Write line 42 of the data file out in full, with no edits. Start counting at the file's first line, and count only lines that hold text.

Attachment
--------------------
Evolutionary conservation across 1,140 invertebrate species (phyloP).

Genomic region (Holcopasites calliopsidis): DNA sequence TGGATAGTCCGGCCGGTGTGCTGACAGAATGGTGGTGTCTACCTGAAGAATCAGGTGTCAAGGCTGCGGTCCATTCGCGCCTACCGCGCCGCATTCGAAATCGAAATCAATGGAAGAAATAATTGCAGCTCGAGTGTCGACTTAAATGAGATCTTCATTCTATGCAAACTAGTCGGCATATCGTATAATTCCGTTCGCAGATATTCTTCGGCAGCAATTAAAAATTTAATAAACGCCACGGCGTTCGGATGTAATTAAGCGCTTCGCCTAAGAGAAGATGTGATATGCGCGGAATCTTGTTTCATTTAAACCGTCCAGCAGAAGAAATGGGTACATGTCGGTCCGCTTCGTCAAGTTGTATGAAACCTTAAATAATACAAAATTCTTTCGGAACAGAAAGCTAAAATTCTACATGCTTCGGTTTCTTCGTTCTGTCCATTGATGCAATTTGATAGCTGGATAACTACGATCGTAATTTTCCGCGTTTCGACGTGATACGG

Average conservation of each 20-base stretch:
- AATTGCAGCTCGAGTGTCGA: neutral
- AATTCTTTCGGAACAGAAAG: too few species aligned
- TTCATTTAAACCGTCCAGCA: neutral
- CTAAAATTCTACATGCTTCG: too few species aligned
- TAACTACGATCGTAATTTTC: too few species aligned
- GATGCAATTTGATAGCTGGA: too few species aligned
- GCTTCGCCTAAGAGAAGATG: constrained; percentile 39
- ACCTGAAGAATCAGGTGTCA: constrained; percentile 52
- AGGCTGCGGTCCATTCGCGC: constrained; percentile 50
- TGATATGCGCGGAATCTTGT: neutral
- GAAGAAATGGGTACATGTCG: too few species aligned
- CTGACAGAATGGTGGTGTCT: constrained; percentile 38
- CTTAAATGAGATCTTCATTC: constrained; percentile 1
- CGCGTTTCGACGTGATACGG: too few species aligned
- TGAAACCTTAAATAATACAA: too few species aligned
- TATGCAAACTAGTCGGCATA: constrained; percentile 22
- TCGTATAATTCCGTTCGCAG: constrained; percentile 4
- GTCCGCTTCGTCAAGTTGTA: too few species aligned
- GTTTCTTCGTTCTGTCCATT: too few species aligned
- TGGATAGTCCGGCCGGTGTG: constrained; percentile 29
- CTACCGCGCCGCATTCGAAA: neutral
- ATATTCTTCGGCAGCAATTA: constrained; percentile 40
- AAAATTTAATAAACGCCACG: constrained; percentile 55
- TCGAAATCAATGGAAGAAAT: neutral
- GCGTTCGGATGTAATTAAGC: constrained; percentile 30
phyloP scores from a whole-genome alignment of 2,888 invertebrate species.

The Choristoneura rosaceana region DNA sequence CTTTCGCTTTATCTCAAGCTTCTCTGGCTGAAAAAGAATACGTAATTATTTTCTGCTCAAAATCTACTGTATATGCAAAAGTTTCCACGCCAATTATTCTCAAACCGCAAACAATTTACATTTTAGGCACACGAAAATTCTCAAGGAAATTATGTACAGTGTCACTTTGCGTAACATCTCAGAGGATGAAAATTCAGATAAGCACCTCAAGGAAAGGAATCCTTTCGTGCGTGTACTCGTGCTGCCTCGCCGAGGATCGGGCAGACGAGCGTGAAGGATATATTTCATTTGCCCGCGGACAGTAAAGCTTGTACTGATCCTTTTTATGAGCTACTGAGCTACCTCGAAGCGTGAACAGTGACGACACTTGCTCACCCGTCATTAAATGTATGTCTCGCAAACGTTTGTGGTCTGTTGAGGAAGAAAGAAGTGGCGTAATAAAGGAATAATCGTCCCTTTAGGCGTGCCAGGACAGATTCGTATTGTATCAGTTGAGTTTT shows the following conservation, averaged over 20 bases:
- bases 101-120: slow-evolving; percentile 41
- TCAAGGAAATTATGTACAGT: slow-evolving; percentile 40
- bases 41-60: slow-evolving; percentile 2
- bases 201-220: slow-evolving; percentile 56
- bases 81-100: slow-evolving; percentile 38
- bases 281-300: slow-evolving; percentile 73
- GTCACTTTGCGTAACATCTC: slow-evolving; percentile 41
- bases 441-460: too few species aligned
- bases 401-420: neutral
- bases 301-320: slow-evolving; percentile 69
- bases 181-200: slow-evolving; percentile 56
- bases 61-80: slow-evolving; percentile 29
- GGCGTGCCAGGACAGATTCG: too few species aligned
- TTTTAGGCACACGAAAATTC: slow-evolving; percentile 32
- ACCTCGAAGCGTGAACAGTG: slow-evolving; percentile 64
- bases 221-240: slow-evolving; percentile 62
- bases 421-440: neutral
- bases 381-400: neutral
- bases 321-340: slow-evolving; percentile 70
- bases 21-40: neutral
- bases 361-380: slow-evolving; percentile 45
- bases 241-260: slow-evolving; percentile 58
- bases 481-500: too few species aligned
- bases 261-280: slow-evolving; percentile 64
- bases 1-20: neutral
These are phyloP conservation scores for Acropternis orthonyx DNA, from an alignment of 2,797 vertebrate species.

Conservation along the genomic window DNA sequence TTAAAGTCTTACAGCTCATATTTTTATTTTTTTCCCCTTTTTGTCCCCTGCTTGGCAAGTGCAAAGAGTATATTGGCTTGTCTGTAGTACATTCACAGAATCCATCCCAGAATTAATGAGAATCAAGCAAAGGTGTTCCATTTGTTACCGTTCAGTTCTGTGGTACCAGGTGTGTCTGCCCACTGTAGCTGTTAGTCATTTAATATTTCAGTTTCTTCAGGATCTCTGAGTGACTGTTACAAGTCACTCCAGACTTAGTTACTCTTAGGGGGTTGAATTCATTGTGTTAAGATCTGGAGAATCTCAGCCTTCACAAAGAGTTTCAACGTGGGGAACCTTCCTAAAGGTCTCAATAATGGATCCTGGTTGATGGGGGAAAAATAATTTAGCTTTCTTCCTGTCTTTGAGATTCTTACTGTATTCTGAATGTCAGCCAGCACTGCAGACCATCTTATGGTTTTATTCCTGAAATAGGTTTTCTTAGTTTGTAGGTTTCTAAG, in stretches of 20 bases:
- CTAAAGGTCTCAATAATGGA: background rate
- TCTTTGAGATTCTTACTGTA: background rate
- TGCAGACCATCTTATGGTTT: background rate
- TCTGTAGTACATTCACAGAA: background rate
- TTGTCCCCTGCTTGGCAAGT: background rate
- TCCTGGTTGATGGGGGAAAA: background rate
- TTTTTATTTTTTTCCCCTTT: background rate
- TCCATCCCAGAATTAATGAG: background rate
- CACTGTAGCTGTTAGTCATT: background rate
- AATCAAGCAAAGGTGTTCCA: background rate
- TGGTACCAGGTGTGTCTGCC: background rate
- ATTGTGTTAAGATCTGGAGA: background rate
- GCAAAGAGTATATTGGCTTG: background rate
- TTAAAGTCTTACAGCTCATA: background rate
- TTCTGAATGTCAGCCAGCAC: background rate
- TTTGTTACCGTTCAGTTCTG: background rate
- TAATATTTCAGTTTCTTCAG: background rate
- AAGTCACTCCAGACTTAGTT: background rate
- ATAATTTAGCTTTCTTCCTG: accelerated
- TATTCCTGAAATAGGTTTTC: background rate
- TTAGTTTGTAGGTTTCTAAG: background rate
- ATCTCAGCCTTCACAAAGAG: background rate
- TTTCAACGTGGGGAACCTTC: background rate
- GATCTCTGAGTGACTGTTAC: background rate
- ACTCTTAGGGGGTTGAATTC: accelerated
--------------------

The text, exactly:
- bases 61-80: slow-evolving; percentile 29